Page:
the name a director puts on a film when he doesn't want his name in the credits.  Birds II is an Alan Smithy film.  My name was mistakenly left out of the credits.  They had to pay me a bunch of money for that and I don't have to have my name in the credits either.  I don't know what the Hitchcock problem was but the movie sucked.

Owen: Somewhat going along with that, tell me about your work in 'Dead Birds'.

Muse: Dead Birds was one of the scariest scripts I ever read.  I think it may have been too deep for the critics.  I am surprised it didn’t get a bigger response.  I was glad I did it.  There again, if you watch my lord of the plantation character in Dead Birds next to the ole Cajun character I played in Frankenfish you wouldn’t believe it is the same actor.

Owen: You gotta love a good creature movie.  Any good tales from the set of the enjoyable mutant flesh-eating fish flick 'Frankenfish'?

Muse: about third degree burns.  LOL When I was filming in the water it was cold.  Real cold.  So the effects guys set me up with a portable hot water heater.  I would swim over to the stunt barge in between takes and a P.A. would stick this hose down my wet suit and warm me up.  After one take I swam over and crawled up on the barge and the P.A. stuck the hose down the back of my wet suit and hit the switch.  He hadn't put the intake hose into the water, so red-hot steam shot down my back.  I couldn't get the hose out because my wet suit was so tight.  I squirmed and fought and got burned really bad.  They put me on a speedboat and took me to the dock, transferred me to a van and rushed me to a country hospital.  After the nurse finally understood what I was doing when I got hurt she said, "So, this was work related".  I said yep.  She said well this producer and this driver have to leave the room and you have to pee into this cup for a drug's the law in work related accidents.  I said, "Lady, that ain't possible."  She looked at me like she was gonna call the cops, when I went on to explain that under those wet clothes I was wearing a wet suit that zipped up the back.... and that if everyone left the room I wouldn't be able to pee....cause I needed help getting out of my clothes.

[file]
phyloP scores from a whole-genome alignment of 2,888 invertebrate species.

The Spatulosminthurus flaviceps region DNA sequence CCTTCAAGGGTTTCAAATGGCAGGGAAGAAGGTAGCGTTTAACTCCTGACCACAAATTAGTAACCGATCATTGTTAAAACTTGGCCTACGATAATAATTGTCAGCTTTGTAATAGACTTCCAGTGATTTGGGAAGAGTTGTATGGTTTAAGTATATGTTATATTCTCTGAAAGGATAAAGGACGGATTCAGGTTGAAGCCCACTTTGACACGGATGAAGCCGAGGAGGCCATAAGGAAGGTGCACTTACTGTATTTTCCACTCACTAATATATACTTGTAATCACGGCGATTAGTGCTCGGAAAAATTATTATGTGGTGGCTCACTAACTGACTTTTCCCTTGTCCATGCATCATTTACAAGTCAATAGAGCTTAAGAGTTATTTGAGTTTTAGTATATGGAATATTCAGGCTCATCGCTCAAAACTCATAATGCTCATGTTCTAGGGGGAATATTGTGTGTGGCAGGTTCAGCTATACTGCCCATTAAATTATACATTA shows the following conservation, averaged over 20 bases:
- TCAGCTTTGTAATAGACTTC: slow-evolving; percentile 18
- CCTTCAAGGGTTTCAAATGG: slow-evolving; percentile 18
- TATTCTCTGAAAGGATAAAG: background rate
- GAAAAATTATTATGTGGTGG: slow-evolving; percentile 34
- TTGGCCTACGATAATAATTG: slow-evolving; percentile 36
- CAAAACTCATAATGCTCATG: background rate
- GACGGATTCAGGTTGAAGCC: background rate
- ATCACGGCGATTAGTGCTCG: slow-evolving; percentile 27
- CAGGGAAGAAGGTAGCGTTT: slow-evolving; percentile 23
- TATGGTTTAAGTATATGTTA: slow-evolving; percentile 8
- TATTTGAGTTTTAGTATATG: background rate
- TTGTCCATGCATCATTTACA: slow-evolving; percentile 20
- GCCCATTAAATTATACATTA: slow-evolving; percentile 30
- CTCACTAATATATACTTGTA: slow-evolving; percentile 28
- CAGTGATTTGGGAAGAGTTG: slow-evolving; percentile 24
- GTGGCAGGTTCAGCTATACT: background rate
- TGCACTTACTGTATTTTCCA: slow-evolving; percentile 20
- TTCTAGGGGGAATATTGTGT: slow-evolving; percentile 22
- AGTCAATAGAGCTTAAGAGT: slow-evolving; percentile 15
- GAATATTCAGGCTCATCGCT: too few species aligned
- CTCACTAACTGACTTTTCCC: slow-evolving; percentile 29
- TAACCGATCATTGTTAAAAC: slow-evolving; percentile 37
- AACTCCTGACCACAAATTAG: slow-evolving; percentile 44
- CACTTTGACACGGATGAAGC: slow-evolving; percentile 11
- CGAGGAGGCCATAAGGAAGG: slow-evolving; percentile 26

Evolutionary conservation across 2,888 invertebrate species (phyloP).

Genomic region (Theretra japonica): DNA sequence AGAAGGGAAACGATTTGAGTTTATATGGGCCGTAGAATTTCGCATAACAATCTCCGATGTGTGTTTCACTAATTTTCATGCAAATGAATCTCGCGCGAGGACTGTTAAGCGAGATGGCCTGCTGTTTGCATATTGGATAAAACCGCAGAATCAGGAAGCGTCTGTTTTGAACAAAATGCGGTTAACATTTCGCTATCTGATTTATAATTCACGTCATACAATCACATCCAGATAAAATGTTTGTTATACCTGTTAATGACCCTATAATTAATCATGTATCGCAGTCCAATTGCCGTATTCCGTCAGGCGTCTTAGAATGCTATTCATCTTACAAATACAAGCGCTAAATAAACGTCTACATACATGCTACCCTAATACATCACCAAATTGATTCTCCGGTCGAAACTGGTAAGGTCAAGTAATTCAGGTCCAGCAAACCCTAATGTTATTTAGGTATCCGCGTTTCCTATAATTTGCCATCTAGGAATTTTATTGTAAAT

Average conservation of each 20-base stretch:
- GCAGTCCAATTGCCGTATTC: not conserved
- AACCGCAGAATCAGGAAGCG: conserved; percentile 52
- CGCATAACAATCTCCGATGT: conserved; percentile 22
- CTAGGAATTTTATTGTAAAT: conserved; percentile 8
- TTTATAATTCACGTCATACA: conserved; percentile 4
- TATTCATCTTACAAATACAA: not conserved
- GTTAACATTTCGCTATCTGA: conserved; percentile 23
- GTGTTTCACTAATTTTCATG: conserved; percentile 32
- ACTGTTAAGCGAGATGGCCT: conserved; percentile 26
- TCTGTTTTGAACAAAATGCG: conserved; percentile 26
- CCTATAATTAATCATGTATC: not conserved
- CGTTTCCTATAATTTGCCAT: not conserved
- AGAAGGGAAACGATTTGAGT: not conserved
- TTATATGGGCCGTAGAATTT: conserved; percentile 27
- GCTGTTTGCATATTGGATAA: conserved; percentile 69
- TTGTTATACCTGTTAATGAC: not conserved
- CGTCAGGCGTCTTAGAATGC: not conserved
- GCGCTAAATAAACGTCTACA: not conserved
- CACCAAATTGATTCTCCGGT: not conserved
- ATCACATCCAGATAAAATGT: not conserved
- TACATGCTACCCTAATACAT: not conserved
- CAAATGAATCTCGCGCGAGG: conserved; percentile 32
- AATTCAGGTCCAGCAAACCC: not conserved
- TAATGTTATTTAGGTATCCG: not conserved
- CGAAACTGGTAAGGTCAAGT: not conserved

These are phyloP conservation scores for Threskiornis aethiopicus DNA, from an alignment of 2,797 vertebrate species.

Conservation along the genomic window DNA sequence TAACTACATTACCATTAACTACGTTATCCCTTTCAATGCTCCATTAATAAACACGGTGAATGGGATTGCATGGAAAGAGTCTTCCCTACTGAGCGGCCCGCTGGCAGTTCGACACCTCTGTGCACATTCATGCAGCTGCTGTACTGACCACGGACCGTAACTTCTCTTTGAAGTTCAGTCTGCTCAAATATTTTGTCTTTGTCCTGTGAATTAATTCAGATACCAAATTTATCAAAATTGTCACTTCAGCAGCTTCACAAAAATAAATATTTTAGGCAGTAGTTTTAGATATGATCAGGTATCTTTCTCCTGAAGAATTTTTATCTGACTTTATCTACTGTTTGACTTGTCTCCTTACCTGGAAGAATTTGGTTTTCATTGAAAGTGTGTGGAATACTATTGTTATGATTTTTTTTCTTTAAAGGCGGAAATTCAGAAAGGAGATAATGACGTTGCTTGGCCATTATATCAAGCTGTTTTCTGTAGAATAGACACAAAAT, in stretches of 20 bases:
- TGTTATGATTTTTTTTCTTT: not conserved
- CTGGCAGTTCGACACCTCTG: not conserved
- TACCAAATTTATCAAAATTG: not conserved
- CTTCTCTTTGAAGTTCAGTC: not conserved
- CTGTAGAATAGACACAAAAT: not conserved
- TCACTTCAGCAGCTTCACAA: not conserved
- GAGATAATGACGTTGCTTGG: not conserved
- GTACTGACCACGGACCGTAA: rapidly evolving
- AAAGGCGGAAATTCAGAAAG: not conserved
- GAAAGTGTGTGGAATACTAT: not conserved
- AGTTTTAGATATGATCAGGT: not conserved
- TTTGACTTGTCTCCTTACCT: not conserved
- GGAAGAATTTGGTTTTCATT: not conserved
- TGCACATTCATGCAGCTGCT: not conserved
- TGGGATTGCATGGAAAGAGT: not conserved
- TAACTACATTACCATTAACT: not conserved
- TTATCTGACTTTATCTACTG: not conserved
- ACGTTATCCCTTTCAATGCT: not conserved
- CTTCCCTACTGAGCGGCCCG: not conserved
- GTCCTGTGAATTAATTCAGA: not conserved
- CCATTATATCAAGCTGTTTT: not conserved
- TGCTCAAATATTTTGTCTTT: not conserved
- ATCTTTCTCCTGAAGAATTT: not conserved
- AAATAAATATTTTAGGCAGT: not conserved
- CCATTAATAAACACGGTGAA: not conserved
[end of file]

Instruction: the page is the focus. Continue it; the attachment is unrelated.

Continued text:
Owen: I've heard your latest film 'House of Grimm' is also a thriller.  What drew you to take on that project?

Muse: The barn needed a roof.

Owen: I have also read that you are dyslexic.  Do you have any special tricks then that help you to memorize your dialogue?

Muse: Yeah, I go to sleep with my lines playing on a tape machine that has a repeat function.  I wake up totally off book.  And when people send me scripts, my wife reads them and tells me whether I want to do them or not.  LOL

Owen: What scares you in real life?

Muse: I’m sixteen years sober after looking the devil right square in the face and have had brain surgery, heart and lung surgery and back surgery, .. My philosophy is that life is about facing your fears. If you want to scare somebody?   You may wanta try somebody else.

Owen: So what are you doing this summer?

Muse: Besides being in Chicago filming ‘Prison Break’ I will probably be spending some time filming a new series my nephew Jon Morris and his pal Scott Nankivel have written about a couple of goofs who come to L.A. and end up working as caterers and living with an ole actor.  (Me)  These young guys have filmed a short to market the project and are getting a lot of interest from several cable networks. 

Any time not spent making a living will be spent with my little girl.  We’ll probably be at the beach in Malibu, the L.A. Zoo, Universal Theme Park and Disneyland.  We have annual passes to all of them and my wife and I would rather spend time with her than do anything else.  She’s my life now.

visit .....and watch Muse this fall Monday nights at 9pm in "Prison Break" on FOX.